She spent the first week in intensive care, the tubes leaving her unable to speak. The hospital attendants took turns “watching me like a zoo animal. The turning point came on the day I was moved to a regular room. My cardiologist looked me straight in the eye and said, If you don’t lose weight you are going to die. My first reaction was to tell him I would lose the weight. I’ve always had a lot of strength, but I never used it to lose weight. But after he left, the doubts started to sneak in my mind, because I was never successful at any of my diets.”

A week later the tubes were removed and replaced by another obstacle, her primary-care doctor, whose treatment of her still sticks in her craw. “At first I thought I was imagining his looks of disgust. His job was to heal the sick. But it finally dawned on me, I am not crazy. My doctor actually dislikes me. He never once touched me or encouraged me, and every time I had a complaint –even a finger hurting– his reply would always be, that’s because you are so fat. He never took the time to explain my condition, and when I asked questions he would ignore me.”

She raised some hell and was handed over to the staff psychiatrist, a man with narcolepsy who would frequently fall asleep in midsentence. “It was weird. I just sat there and waited for him to wake up.” But after a fall that required six strapping men and a harness to retrieve her, her doctor announced that she would never improve, and she would have to be moved to a nursing home.

She insisted on a second opinion. Rehabilitation–never offered as an option by her doctor–was eventually recommended with an ostensibly simple objective of learning to walk the 20 stairs she needed to get to her apartment. She spent two hours a day for several weeks working toward that goal.

One month later and still on oxygen, she was released from the hospital. She began with a move from her old apartment above a restaurant where the scent of frying food tempted, and got a place a couple of blocks from the New City YMCA. And she hooked up with a trusted doctor and dietitian.

Next came a regimen of reduced calories and fat and an exercise program consisting of a two-block walk with her portable oxygen tank slung on her back. In the first year she lost the oxygen tank and nearly a quarter of her body weight. At 420 pounds she started picking up speed. She joined the Y, endlessly cycling, walking, rowing, and treading twice a day. Lately she’s skinnied down from seven hours a day, seven days a week to a mere five hours every day. She’s never absent.

She became a minor celebrity at the Y when her before and after shots appeared on the lobby bulletin board. The metamorphosis may not be as startling as Luther Vandross’s, but the fact is, she looks much different now, slightly wizened, the apple out of her cheeks.

She’s gone high profile, trotting out her story for anyone who asks, offering low-fat recipes. (French-fry lovers should know about her tasty baked version.) A National Enquirer reporter wanted her story. At first the peacock in her was interested, but then she thought better of it. “I don’t want a story about how I ate two cows and a pig.”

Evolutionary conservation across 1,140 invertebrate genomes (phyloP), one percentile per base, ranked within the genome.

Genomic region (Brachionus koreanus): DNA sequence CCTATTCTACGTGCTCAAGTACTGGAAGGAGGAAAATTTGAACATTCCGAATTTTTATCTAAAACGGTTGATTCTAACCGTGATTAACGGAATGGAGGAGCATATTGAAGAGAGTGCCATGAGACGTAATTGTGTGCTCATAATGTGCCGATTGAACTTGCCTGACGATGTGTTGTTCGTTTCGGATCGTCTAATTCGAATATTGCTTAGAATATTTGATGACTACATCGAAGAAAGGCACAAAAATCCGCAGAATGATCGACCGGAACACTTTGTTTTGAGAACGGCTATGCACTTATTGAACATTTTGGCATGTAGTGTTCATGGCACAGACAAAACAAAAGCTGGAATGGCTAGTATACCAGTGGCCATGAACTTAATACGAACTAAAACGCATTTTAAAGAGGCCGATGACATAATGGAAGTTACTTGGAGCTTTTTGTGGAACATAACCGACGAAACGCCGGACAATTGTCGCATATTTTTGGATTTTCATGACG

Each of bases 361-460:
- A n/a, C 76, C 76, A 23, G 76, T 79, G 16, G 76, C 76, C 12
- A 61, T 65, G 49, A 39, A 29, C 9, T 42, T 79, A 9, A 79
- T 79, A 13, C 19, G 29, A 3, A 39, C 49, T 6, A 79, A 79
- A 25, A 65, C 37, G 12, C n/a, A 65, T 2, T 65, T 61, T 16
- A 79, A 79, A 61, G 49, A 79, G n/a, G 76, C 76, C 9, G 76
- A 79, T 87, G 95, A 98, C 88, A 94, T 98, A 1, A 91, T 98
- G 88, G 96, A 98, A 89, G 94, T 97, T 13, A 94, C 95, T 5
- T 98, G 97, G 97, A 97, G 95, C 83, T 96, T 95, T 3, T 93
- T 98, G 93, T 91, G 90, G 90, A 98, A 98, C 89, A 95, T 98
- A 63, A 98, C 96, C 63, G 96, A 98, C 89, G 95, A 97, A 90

Today she weighs 210 and consumes no more than 2,000 calories per day, mostly foods high in carbohydrates so she can work them off. She’s also developed a mean clothes-shopping jones she refuses to quell. And just to be thorough she’s equipped her apartment with a treadmill and a slant board. In between workouts, whenever that is, she rides her 15-speed bike or takes long walks around the neighborhood. Her goal is 180 pounds. Perla Zulaybar, her dietitian at Saint Joseph Hospital, says, “I have a very high regard for Shirley–I’ve never met anyone with her motivation. But I’m getting scared that she’s becoming compulsive.” Miles grins. “I’m addicted and proud of it.”

Now she’s set her sights on a career move. She’s already spoken at a YMCA fund-raiser and hopes to do more motivational speaking, especially to blacks dependent on “insidious fast-food restaurants. It’s just as killing as dope, but it’s legal.” Nothing like the zeal of the converted.

“Shirley’s always had spunk,” says Daniels. “But attitudewise, she’s totally different. She’s in control now. That’s the clicker.”

“I was a nicer person at 560,” says Miles. “I used to give 150 percent in relationships even if they didn’t deserve it. I was the friend who would pick you up at your front door, drive you anywhere, and never ask for gas money. I was the sister who would let you hurt my feelings time and time again. I was the one who helped others pass tests at school. I did all this and more because of a need to feel wanted. I let people use and abuse me out of my desire to be part of the crowd. I thought if I was busy helping that you wouldn’t have time to notice my obesity. Now when I laugh it’s because I want to. Then it was to be liked.” Her gaze shifts downward, then settles on a faraway point. “But it doesn’t make me feel better to be treated better. Where were these people when I needed them?”

Art accompanying story in printed newspaper (not available in this archive): photo/Mary Katherine Semos.